The Cleveland Craft Beer Report

Thanksgiving isn't just food, family, and friends. The holiday also is an ideal time to crack open a tasty craft beer to pair with dinner or share with others. Selecting the wrong beer won't ruin the feast, but picking the perfect pairing will make every bite that much better. Here are a few guidelines to keep in mind when shopping for Thanksgiving brews.

It's a challenge to pair one beer with the range of flavors that end up on a typical Thanksgiving table. But the Belgian saison and French bière de garde achieve the impossible, lending herbal and spicy notes that enhance flavor and promote reinvigoration of the palate. Both styles originated in the European countryside and are often referred to as farmhouse ales. While bière de garde tends to be malty and sweet, saison leans towards lighter and crisper, with a lingering, dry finish.

Traditional examples of farmhouse ale available in Northeast Ohio include Saison Dupont, Ommegang Hennepin and 3 Monts Flanders Golden Ale. More adventurous craft drinkers should also try Jolly Pumpkin Calabaza Blanca, which puts a sour spin on the bière de garde; Goose Island's Sofie, a wine barrel-aged saison; or the lemony, hopped-up Brooklyn Soriachi Ace. Few Northeast Ohio brewers regularly brew farmhouse styles, but Columbus-based Rockmill Brewery produces an excellent saison that is available year-round in local stores.

Instead of picking just one beer to pair with the entire feast, consider assembling a flight of several selections to bring out the best in every bite. If turkey is the star of the show, a Belgian dubbel makes it shine even brighter. Flavors of ripe fruit and exotic spice complement turkey, while well hidden alcohol recalibrates the palate between bites. Westmalle Trappist Dubbel, Trappistes Rochefort 6 and Maredsous 8 all are versions of the style that are available locally. A few Cleveland brewers craft tributes to this classic style, including Buckeye's Ho Ho Ho and Indigo Imp's Candi-Man. Avoid extreme hops with turkey as the bitterness from a big IPA will drown out the subtle flavors of the bird. If ham is on the menu, consider a Belgian triple. If Belgian ales don't sound good, consider a German schwarzbier or even a pilsner. Not only will the carbonation and refreshing crispness counter those rich foods, but the drive to Black Friday midnight sales won't be compromised.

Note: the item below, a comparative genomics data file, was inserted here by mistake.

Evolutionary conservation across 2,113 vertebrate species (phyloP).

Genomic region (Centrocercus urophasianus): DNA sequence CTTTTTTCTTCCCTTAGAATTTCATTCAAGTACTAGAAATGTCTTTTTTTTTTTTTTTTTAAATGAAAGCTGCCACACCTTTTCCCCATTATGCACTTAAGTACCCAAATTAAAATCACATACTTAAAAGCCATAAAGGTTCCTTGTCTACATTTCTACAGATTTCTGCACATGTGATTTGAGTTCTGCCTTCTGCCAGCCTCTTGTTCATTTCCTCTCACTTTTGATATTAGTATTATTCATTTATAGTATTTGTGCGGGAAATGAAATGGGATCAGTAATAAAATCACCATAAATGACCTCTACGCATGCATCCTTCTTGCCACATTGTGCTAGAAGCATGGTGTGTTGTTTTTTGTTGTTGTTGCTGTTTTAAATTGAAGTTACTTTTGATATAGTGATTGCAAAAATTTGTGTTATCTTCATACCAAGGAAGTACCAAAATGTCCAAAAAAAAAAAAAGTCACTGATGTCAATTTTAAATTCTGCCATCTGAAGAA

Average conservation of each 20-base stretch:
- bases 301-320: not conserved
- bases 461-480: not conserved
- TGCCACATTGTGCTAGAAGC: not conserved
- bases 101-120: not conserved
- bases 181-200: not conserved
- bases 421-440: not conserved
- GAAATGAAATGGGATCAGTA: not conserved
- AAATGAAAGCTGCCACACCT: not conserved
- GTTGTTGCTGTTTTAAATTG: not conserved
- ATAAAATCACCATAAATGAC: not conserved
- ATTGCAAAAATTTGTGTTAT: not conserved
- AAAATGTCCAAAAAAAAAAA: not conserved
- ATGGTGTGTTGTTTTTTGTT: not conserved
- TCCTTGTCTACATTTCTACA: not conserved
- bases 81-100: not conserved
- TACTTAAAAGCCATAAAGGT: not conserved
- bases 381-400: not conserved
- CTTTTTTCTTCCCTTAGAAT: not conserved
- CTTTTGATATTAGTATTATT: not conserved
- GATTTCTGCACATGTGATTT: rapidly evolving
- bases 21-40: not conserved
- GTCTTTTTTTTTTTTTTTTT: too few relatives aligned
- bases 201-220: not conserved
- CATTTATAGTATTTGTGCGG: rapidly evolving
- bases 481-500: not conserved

Pairing beer with a favorite side dish also can be a rewarding endeavor. Brown ales and dopplebocks work wonderfully with mashed potatoes and gravy. Fat Heads Antagonizer and Market Garden Forest City Brown are two great local options. An American pale ale can dance around the flavors of a spicy sausage or crawfish stuffing, while a malty brew will play better with the herbs and spices of a traditional take. Try a dunkelweizen like Weihenstephaner Hefeweissbier Dunkel or Ayinger Ur-Weisse with classic turkey stuffing or cornbread stuffing. Belgian witbiers and German hefeweizens sing with lighter sides and double as great gateway beers for uninitiated relatives. Local examples include Market Garden Pearl Street Wheat, Fat Heads Goggle Fogger and Cornerstone Wallace Wheat.

Even if there's room for dessert, there might not be much room for beer. Thus, the perfect after-dinner drink should step up the flavor. Willoughby Peanut Butter Cup Coffee Porter pairs divinely with chocolate pie or cake. Pumpkin pie begs for a stout like Hoppin' Frog Barrel-Aged BORIS, Great Lakes Blackout or Cellar Rats Black Rat. Wind down with Unita Cockeyed Cooper Barleywine or Thirsty Dog Barrel-Aged Wulver Wee Heavy.

Like most aspects of craft beer, taste is subjective and preference plays a part. Nonetheless, Thanksgiving is the perfect time to play around with beer and food pairings to discover a celestial combination that makes the time spent with food and family all the more special.

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